22,848
 12,403
Securities loaned748
 
 
Other borrowings5,620
 3,881
 5,162
Total interest expense156,282
 106,580
 74,059
Net interest income408,605
 368,494
 313,227
Provision for loan and lease losses27,350
 25,800
 11,061
Net interest income, after provision for loan and lease losses381,255
 342,694
 302,166
NON-INTEREST INCOME:     
Realized gain (loss) on sale of securities709
 (18) 3,920
Other-than-temporary loss on securities:     
Total impairment losses(1,666) (6,271) (10,937)
Loss (gain) recognized in other comprehensive income845
 6,115
 8,973
Net impairment loss recognized in earnings(821) (156) (1,964)
Fair value gain (loss) on trading securities
 
 743
Total unrealized loss on securities(821) (156) (1,221)
Prepayment penalty fee income5,851
 3,862
 4,574
Gain on sale - other6,160
 5,734
 4,487
Mortgage banking income5,267
 13,755
 14,284
Broker-dealer fee income11,737
 
 
Banking and service fees53,854
 47,764
 42,088
Total non-interest income82,757
 70,941
 68,132
NON-INTEREST EXPENSE:     
Salaries and related costs127,433
 100,975
 81,821
Data processing and internet24,150
 17,400
 13,323
Advertising and promotional14,710
 15,500
 9,367
Depreciation and amortization16,471
 8,574
 6,094
Occupancy and equipment8,571
 6,063
 5,612
Broker-dealer clearing charges2,822
 
 
Professional services11,916
 5,280
 4,980
FDIC and regulatory fees9,005
 4,860
 4,330
Real estate owned and repossessed vehicles913
 260
 498
General and administrative expense35,215
 15,024
 11,580
Total non-interest expense251,206
 173,936
 137,605
INCOME BEFORE INCOME TAXES212,806
 239,699
 232,693
INCOME TAXES57,675
 87,288
 97,953
NET INCOME$155,131
 $152,411
 $134,740
NET INCOME ATTRIBUTABLE TO COMMON STOCK$154,822
 $152,102
 $134,431
COMPREHENSIVE INCOME$155,760
 $151,311
 $142,531
Basic earnings per share$2.50
 $2.41
 $2.11
Diluted earnings per share$2.48
 $2.37
 $2.10


See accompanying notes to the consolidated financial statements.

F-4




AXOS FINANCIAL, INC. AND SUBSIDIARIES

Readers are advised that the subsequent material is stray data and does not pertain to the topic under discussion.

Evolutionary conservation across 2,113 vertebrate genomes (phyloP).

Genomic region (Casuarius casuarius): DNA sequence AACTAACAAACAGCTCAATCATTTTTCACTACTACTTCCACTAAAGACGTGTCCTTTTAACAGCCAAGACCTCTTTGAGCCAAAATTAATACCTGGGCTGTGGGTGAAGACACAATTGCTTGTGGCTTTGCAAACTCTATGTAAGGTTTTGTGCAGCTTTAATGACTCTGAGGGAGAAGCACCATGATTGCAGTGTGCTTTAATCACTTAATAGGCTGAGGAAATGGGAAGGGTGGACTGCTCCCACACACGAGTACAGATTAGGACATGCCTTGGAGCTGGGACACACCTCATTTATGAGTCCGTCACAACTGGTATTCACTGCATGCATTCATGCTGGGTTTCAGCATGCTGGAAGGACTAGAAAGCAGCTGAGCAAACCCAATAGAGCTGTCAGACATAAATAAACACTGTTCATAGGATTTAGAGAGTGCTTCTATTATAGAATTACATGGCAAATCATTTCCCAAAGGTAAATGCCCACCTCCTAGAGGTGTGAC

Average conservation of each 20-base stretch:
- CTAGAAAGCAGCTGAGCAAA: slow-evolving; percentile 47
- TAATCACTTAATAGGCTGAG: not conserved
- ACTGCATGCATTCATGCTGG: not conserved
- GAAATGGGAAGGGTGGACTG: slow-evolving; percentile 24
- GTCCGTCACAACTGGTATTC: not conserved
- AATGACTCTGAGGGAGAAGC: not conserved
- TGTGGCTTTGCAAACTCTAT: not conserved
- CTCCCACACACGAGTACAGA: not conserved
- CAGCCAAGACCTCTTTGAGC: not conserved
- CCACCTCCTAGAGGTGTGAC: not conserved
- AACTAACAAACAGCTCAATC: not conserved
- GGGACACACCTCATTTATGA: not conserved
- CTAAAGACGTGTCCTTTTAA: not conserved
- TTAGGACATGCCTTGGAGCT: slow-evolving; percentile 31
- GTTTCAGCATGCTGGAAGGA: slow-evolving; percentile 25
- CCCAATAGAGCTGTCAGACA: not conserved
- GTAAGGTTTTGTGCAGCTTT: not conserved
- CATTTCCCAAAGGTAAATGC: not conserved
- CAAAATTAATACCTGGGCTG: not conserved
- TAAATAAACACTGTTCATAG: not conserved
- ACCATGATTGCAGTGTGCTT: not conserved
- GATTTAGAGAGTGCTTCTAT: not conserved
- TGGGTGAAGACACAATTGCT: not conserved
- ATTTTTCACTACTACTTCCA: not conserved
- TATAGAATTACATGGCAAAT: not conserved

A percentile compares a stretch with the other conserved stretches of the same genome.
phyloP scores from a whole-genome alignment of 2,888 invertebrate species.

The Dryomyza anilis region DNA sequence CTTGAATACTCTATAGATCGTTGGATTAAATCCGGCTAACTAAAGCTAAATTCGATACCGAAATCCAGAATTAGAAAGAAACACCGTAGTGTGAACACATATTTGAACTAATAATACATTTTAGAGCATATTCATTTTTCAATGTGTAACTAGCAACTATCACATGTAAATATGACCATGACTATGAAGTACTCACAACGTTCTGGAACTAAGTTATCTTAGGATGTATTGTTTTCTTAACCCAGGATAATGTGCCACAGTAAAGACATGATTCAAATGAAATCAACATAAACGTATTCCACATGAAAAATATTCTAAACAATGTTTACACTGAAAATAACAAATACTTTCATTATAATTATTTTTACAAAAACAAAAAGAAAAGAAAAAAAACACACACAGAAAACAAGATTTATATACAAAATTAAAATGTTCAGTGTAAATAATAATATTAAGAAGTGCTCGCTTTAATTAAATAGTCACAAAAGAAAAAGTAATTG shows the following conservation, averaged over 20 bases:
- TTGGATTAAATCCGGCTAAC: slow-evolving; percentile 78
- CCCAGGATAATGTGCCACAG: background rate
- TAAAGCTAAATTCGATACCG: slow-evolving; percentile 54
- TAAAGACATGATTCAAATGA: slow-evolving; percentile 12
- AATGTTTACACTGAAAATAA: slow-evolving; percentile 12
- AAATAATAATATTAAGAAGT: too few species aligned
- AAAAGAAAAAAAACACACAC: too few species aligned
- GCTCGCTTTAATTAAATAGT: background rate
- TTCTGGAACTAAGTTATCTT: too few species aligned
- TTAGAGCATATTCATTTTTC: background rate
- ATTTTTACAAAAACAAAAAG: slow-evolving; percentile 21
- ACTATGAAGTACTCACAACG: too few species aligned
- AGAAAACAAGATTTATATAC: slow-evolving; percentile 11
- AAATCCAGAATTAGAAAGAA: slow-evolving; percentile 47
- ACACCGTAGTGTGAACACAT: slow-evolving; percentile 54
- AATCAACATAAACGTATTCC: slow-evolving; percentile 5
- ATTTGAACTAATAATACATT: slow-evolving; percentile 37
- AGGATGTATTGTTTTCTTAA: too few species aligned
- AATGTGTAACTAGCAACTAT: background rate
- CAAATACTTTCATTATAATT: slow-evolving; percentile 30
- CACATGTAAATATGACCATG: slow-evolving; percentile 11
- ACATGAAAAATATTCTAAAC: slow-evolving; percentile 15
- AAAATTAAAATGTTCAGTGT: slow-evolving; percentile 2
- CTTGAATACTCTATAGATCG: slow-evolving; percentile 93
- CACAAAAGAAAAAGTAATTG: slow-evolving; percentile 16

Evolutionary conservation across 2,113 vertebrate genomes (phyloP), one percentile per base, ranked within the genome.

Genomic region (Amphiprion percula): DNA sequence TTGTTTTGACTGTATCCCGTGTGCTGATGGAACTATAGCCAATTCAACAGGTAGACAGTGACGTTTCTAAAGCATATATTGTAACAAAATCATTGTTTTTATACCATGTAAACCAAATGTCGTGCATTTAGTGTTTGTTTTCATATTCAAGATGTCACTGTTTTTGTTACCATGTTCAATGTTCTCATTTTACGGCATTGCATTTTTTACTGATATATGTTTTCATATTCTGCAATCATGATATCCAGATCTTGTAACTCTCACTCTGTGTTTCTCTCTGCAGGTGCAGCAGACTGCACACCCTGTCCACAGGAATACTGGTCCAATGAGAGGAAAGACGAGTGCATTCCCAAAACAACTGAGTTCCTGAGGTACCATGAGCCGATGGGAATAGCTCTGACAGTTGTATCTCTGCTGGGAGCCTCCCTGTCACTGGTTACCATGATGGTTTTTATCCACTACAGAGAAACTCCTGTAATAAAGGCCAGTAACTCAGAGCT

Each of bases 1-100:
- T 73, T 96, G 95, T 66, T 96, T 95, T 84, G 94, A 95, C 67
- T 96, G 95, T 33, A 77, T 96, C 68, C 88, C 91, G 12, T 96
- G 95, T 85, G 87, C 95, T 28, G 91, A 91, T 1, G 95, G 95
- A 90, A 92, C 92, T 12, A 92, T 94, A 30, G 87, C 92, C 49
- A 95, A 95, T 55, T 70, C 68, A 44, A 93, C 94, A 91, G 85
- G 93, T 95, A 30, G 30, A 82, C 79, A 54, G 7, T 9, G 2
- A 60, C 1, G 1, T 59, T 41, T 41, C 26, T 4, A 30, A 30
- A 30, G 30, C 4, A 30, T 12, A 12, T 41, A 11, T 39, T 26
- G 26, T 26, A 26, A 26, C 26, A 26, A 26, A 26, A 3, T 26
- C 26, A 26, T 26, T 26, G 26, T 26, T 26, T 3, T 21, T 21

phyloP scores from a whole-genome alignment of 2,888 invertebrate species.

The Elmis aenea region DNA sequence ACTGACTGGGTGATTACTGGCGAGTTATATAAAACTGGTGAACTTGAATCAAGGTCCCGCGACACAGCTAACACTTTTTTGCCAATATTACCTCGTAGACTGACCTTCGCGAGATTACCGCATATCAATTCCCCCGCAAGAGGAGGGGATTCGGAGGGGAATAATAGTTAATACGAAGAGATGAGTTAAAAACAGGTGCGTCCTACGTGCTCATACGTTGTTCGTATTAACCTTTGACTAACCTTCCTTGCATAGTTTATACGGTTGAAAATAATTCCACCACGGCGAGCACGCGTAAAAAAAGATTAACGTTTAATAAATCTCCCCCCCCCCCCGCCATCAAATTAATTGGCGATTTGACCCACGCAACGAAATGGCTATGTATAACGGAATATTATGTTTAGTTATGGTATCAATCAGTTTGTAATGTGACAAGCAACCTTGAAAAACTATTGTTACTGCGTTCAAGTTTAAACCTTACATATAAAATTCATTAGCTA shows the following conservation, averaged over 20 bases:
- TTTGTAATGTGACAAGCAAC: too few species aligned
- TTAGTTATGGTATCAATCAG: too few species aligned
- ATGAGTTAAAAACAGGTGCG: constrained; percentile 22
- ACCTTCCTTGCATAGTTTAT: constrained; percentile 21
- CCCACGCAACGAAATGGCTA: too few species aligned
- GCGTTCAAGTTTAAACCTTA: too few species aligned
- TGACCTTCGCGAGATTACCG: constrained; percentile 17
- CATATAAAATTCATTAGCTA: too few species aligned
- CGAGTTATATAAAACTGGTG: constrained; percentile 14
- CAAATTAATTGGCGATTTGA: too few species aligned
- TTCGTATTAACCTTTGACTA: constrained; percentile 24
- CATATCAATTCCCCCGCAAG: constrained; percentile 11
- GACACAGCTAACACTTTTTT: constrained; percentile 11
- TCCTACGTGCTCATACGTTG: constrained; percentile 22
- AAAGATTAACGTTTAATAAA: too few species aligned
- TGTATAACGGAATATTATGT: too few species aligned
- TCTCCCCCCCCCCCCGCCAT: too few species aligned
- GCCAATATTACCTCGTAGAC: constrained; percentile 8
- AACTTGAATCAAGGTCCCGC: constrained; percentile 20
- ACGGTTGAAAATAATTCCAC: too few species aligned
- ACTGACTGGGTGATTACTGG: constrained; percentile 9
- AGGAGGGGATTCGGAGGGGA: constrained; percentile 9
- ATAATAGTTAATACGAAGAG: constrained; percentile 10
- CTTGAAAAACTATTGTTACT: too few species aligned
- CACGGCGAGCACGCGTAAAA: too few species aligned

CONSOLIDATED STATEMENTS OF COMPREHENSIVE INCOME
 Year Ended June 30,
(Dollars in thousands)2019 2018 2017
NET INCOME$155,131
 $152,411
 $134,740
Net unrealized gain (loss) from available-for-sale securities, net of tax expense (benefit) of $562, $(2,449), and $3,363 for the years ended June 30, 2019, 2018 and 2017, respectively.1,741
 (5,493) 5,218
Other-than-temporary impairment on securities recognized in other comprehensive income, net of tax expense (benefit) of $(251), $1,918 and $3,195 for the years ended June 30, 2019, 2018 and 2017, respectively.(594) 4,197
 4,957
Reclassification of net (gain) loss from available-for-sale securities included in income, net of tax expense (benefit) of $191, $(104) and $1,536 for the years ended June 30, 2019, 2018 and 2017, respectively.(518) 196
 (2,384)
Other comprehensive income (loss)629
 (1,100) 7,791
Comprehensive income$155,760
 $151,311
 $142,531
See accompanying notes to the consolidated financial statements.


F-5



AXOS FINANCIAL, INC. AND SUBSIDIARIES
CONSOLIDATED STATEMENTS OF STOCKHOLDERS’ EQUITY
 Preferred Stock Common Stock Additional
Paid-in
Capital
 Retained
Earnings
 Accumulated Other Comprehensive Income (Loss), Net of
Income Tax
 Treasury
Stock
 Total
     Number of Shares       
(Dollars in thousands)Shares
 Amount
 Issued Treasury
 Outstanding
 Amount
     
Balance as of June 30, 2016515
 $5,063
 64,513,494
 (1,294,102) 63,219,392
 $645
 $331,156
 $384,815
 $(7,304) $(30,785) $683,590
Net income
 
 
 
 
 
 
 134,740
 
 
 134,740
Other comprehensive income (loss)
 
 
 
 
 
 
 
 7,791
 
 7,791
Cash dividends on preferred stock
 
 
 
 
 
 
 (309) 
 
 (309)
Stock-based compensation expense and restricted stock unit vesting
 
 602,438
 (285,586) 316,852
 6
 14,961
 
 
 (6,532) 8,435
Balance as of June 30, 2017515
 $5,063
 65,115,932
 (1,579,688) 63,536,244
 $651
 $346,117
 $519,246
 $487